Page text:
A new court ruling means a third runway at Heathrow airport could be back on the cards, overturning a previous decision to block the project.
The supreme court decided on Wednesday that expansion to the west London airport was legal, which means bosses could begin to seek planning permission.
It contradicts a judgement in February which declared that the project was unlawful because it flew in the face of Britain’s commitment to halting global warming.
But the latest court of appeal ruling said that government didn’t have to take into account its own commitments under the Paris Accords when signing off on new projects.
“Approving Heathrow’s third runway is a betrayal of our children’s future and incompatible with the UK’s climate commitments,” said Magdalena Heuwieser from the anti-aviation group Stay Grounded.
“We condemn the reckless and irresponsible verdict. But this fight is far from over.”
Local residents and environmental groups have been campaigning for three decades against the runway, which will make lives worse for local people and contribute to rapidly escalating climate crisis.
It now means that airport bosses are likely to fight for a development consent order. But they are not guaranteed to be granted one.
Boris Johnson famously promised to lie down “in front of the bulldozers” to halt construction, yet he has presided over a government determined to push it through.
This is a government of hypocrites.
Just last month the Tories toughened up their rhetoric on slashing pollution and said they wanted to cut carbon emissions by 68 percent by 2030.
But a third runway means that 700 more planes are likely to fill the skies around west London every single day.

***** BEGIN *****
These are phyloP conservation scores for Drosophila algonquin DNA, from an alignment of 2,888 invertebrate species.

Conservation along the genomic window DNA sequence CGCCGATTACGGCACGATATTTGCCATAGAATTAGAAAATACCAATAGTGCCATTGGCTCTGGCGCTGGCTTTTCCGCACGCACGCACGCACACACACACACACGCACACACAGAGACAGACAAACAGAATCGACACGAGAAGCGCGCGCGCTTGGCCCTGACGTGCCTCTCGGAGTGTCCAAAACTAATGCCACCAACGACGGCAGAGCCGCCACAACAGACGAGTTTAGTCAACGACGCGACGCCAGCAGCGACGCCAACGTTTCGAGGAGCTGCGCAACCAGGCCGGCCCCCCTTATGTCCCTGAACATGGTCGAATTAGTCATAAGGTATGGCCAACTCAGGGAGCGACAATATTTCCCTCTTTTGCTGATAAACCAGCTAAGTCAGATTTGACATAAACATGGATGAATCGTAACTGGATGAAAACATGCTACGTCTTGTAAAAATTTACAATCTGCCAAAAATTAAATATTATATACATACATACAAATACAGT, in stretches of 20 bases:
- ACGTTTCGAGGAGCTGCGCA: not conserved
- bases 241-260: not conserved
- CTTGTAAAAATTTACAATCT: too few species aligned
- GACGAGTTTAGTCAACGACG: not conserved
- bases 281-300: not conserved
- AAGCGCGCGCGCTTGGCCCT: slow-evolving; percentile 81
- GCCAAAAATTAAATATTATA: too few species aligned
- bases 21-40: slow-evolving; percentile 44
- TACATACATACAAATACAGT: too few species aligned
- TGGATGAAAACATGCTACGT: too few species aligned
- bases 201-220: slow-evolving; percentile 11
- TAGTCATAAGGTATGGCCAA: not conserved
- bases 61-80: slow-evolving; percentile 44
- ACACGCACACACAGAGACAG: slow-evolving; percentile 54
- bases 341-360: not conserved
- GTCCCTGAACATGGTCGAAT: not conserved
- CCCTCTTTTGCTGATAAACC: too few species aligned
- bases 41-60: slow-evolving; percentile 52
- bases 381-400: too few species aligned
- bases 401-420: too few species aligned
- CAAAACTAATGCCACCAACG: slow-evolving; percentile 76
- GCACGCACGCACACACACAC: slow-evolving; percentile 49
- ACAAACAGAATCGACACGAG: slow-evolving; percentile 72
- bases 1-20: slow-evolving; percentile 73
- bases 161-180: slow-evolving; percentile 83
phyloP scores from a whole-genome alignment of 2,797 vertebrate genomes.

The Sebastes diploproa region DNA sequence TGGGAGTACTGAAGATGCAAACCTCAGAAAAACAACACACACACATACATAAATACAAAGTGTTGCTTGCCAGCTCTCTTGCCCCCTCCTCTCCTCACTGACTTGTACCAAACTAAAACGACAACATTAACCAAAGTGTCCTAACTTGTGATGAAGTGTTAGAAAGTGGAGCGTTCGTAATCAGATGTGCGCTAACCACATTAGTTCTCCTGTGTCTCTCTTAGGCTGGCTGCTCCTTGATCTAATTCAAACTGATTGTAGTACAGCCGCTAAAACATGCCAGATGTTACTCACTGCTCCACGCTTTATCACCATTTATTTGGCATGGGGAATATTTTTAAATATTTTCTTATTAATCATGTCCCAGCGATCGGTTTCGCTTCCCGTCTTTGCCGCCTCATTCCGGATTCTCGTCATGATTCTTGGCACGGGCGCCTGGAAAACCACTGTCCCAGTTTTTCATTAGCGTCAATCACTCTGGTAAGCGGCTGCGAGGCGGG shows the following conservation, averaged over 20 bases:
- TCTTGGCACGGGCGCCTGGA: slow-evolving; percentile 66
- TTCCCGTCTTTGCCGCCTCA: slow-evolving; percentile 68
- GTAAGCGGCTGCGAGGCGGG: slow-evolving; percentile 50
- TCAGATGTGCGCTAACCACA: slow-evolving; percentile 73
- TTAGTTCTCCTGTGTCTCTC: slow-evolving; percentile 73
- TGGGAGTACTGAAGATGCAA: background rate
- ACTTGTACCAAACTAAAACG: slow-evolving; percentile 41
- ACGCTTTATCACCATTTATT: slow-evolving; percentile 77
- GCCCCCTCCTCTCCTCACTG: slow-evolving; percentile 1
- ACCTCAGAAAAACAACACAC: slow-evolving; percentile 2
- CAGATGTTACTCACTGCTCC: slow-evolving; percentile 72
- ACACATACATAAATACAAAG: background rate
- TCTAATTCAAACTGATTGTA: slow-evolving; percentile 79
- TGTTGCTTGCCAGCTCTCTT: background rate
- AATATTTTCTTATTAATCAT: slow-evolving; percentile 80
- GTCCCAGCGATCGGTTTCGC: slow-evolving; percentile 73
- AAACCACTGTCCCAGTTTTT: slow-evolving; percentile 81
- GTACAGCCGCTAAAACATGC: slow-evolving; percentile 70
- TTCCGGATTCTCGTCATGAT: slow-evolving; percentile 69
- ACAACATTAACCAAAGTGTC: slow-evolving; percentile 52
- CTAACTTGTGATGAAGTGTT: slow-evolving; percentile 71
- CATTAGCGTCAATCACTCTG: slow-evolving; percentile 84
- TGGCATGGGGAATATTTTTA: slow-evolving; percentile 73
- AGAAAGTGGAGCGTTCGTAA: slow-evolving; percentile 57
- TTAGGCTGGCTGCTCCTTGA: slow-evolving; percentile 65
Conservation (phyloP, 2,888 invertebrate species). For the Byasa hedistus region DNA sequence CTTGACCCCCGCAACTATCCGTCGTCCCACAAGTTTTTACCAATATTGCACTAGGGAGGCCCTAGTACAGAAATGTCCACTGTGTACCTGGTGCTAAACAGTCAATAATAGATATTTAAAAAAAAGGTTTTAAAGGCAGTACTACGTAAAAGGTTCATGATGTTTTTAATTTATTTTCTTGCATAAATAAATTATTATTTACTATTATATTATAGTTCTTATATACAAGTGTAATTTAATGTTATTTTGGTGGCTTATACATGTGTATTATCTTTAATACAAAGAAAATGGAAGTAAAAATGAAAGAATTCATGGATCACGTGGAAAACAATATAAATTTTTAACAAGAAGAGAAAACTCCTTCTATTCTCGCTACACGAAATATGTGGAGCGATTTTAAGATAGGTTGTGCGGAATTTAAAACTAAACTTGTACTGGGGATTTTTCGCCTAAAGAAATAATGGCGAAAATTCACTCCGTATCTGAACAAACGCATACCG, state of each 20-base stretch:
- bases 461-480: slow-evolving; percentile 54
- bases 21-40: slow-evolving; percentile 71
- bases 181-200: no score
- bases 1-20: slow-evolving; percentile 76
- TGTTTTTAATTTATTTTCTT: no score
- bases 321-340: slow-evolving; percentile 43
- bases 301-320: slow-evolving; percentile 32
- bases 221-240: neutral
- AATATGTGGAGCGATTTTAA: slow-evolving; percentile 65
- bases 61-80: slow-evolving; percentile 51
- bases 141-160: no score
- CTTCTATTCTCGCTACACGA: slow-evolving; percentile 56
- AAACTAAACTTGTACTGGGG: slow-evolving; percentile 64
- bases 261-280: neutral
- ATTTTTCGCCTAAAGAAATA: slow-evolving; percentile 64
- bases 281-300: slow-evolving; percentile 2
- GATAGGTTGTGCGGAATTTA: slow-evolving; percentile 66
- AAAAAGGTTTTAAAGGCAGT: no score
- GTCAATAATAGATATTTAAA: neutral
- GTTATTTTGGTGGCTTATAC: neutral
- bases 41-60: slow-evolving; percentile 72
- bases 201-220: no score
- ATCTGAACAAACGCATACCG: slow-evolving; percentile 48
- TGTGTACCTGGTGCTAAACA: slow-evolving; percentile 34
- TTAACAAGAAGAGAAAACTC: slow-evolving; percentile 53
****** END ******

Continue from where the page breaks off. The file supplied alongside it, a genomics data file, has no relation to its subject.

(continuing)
Residents would also face years of construction disruption, causing air and noise pollution and increased traffic.
Climate change group Plan B brought the original action against Heathrow Airport Ltd (Hal). This is the firm currently trying to impose brutal new contracts on its workforce.
Tim Crosland, a lawyer for Plan B said the most recent decision could set a precedent for other cases against polluting infrastructure.
He released the verdict the day before it was officially announced, as “an act of civil disobedience”.
“I had no choice but to protest the deep immorality of the court’s ruling,” he said.
A number of legal actions have been brought against the project by environmental NGOs, including Friends of the Earth.
The supreme court judgement also overturned a similar Friends of the Earth case.
Will Rundle, head of legal at the charity, said the group was “disappointed but pleased [the judgement] confirms our view that climate impacts will still need to be fully determined at planning.
“We are in this for people everywhere facing climate breakdown right now, and for the next generation who are being left to inherit a world changed for the worse,” said Rundle.
Pushing forward with climate-wrecking projects such as the third runway, or HS2 high-speed railway, contributes to more climate disasters.
Such projects should be taken off the agenda for good.
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